Google Scholar

  25. 25

    Cuello, M. et al. Down-regulation of the erbB-2 receptor by trastuzumab (Herceptin) improves growth necrosis factor-related apoptosis-inducing ligand-mediated apoptosis in breast and ovarian cancer cell lines that overexpress erbB-2. Cancer Res.61, 4892–4900(2001).

    CAS
    PubMed

    Google Scholar

  26. 26

    Deng, Y. et al. The result of hyperbranched polyglycerol finishings on drug shipment utilizing degradable polymer nanoparticles. Biomaterials35, 6595–6602(2014).

    CAS
    Article

    Google Scholar

  27. 27

    Bindra, R. S. & Glazer, P. M. Repression of RAD51 gene expression by E2F4/p130 complexes in hypoxia. Oncogene26, 2048–2057(2007).

    CAS
    Article

    Google Scholar

  28. 28

    Balashanmugam, M. V. et al. Preparation and characterization of unique PBAE/PLGA polymer mix microparticles for DNA vaccine shipment. ScientificWorldJournal2014, 385135 (2014).

    Article

    Google Scholar

  29. 29

    Seo, Y. E. et al. Nanoparticle-mediated intratumoral inhibition of miR-21 for enhanced survival in glioblastoma. Biomaterials 201, 87–98(2019).

    CAS
    Article

    Google Scholar

  30. 30

    Oeck, S. et al. The Focinator v2-0– visual user interface, 4 channels, colocalization analysis and cell stage recognition. Radiat. Res.188, 114–120(2017).

    CAS
    Article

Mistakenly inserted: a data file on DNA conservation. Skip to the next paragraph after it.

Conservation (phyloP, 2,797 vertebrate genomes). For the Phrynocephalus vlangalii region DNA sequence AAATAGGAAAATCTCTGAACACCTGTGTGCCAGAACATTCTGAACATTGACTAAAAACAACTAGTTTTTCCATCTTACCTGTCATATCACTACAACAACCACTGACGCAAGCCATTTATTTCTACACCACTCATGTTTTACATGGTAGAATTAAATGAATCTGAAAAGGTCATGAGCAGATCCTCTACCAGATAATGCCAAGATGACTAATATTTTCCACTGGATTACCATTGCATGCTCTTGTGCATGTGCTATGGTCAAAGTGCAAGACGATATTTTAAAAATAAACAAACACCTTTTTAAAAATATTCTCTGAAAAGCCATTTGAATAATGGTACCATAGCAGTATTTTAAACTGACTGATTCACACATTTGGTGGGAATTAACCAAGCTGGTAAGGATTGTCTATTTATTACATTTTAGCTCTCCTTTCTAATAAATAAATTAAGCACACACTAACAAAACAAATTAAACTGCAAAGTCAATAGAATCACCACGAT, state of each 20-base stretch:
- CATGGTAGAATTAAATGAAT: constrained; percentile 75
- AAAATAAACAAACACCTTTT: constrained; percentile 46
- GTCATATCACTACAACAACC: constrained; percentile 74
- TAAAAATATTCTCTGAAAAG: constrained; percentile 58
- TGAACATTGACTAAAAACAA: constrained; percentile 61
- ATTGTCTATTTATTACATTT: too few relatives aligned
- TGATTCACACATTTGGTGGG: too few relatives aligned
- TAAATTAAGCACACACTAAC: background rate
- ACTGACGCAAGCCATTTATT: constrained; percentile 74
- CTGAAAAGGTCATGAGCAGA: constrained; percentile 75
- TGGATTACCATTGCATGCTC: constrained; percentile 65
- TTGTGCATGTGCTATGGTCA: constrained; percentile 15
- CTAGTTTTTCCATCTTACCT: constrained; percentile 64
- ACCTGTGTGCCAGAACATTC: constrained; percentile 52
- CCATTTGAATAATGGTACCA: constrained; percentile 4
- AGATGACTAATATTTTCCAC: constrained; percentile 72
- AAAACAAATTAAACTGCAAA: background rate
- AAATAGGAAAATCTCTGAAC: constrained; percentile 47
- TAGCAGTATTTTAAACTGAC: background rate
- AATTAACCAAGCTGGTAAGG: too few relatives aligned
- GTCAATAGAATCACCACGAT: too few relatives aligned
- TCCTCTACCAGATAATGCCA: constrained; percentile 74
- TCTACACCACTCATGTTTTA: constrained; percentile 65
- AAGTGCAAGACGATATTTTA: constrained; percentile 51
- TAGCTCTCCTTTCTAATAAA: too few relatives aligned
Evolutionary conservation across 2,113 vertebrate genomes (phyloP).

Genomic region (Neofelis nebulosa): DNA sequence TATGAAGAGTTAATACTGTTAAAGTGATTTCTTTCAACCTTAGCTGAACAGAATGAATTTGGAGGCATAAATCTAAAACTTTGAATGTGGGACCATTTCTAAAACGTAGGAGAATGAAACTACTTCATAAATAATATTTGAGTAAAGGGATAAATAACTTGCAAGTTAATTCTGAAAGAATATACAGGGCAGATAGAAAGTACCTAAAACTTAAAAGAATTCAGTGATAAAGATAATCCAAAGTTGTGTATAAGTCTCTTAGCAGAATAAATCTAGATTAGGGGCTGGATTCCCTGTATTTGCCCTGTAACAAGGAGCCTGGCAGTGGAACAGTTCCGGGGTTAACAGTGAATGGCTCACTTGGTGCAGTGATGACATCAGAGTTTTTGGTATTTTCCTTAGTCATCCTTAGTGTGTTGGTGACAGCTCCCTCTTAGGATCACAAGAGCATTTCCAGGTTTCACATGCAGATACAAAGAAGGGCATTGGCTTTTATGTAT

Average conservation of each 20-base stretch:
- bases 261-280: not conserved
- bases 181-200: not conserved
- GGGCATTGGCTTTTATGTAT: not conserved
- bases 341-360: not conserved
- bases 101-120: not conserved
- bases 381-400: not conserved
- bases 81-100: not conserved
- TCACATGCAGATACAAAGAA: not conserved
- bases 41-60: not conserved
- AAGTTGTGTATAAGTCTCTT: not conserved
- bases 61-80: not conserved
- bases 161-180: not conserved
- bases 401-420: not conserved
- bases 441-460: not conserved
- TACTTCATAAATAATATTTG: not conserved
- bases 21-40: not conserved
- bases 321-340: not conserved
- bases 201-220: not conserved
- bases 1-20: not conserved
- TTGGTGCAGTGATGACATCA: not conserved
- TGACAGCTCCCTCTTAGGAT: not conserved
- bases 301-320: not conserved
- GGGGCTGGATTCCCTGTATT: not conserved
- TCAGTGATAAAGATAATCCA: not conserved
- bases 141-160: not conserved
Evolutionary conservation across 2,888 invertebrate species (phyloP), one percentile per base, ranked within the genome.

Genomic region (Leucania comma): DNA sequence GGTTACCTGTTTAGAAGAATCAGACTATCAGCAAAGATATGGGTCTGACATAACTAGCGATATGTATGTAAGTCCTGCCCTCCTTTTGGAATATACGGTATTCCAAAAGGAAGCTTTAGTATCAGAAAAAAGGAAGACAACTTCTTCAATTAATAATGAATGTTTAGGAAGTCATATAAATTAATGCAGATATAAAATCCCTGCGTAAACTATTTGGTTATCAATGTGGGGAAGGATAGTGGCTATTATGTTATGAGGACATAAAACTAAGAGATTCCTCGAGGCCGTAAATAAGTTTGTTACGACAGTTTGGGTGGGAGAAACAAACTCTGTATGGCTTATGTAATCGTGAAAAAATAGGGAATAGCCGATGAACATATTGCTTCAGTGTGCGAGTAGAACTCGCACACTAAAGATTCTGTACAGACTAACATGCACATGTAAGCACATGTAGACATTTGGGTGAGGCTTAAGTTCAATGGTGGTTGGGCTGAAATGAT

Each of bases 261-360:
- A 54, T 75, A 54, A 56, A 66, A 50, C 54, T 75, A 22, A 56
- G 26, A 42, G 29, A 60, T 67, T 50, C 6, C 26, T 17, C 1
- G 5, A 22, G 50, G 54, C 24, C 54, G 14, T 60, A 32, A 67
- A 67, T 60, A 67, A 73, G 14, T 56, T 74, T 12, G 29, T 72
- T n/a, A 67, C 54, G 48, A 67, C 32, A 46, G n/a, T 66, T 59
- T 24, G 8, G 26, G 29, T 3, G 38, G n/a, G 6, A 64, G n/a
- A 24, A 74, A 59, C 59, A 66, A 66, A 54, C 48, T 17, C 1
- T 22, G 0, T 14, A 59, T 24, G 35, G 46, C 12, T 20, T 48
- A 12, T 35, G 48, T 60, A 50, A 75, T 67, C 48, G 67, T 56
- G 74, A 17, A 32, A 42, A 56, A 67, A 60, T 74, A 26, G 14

Google Scholar

  31. 31

    Oeck, S., Malewicz, N. M., Hurst, S., Rudner, J. & Jendrossek, V. The Focinator– a brand-new open-source tool for high-throughput foci examination of DNA damage. Radiat. Oncol.10, 163 (2015).

    Article

    Google Scholar

  32. 32

    Mandl, H. K. et al. Enhancing naturally degradable nanoparticle size for tissue-specific shipment. J. Control. Release314, 92–101(2019).

    CAS
    Article

    Google Scholar

Download referrals

Acknowledgements

This work was supported by grants from the National Cancer Institute (NCI) of the National Institutes of Health (NIH) R21 CA185192 to F.A.R., the Breast Cancer Alliance Exceptional Project Grant to F.A.R., National Institute of General Medical Sciences R01 GM126211 to F.A.R. and NIH R01 CA149128 to W.M.S. E.Q. was supported by training grants T32 GM07205 and 5T32 GM007223-43

Author info

Author notes

  1. These authors contributed similarly: Daniel A. Colon-Rios, Hemanta C. Rao Tumu.

Affiliations

  1. Department of Therapeutic Radiology, Yale School of Medicine, New Haven, CT, USA

    Meetu Kaushik Tiwari, Daniel A. Colon-Rios, Hemanta C. Rao Tumu, Yanfeng Liu, Adam Krysztofiak, Cynthia Chan & Faye A. Rogers

  2. Department of Genetics, Yale School of Medicine, New Haven, CT, USA

    Elias Quijano

  3. Department of Biomedical Engineering, Yale School of Medicine, New Haven, CT, USA

    Elias Quijano, Eric Song, Hee-Won Suh & W. Mark Saltzman

  4. Department of Pathology, Yale School of Medicine, New Haven, CT, USA

    Demetrios T. Braddock

  5. Department of Chemical & Environmental Engineering, Yale University, New Haven, CT, USA

    W. Mark Saltzman

  6. Department of Cellular and Molecular Physiology, Yale School of Medicine, New Haven, CT, USA

    W. Mark Saltzman

  7. Yale Cancer Center, Yale School of Medicine, New Haven, CT, USA

    Faye A. Rogers

Contributions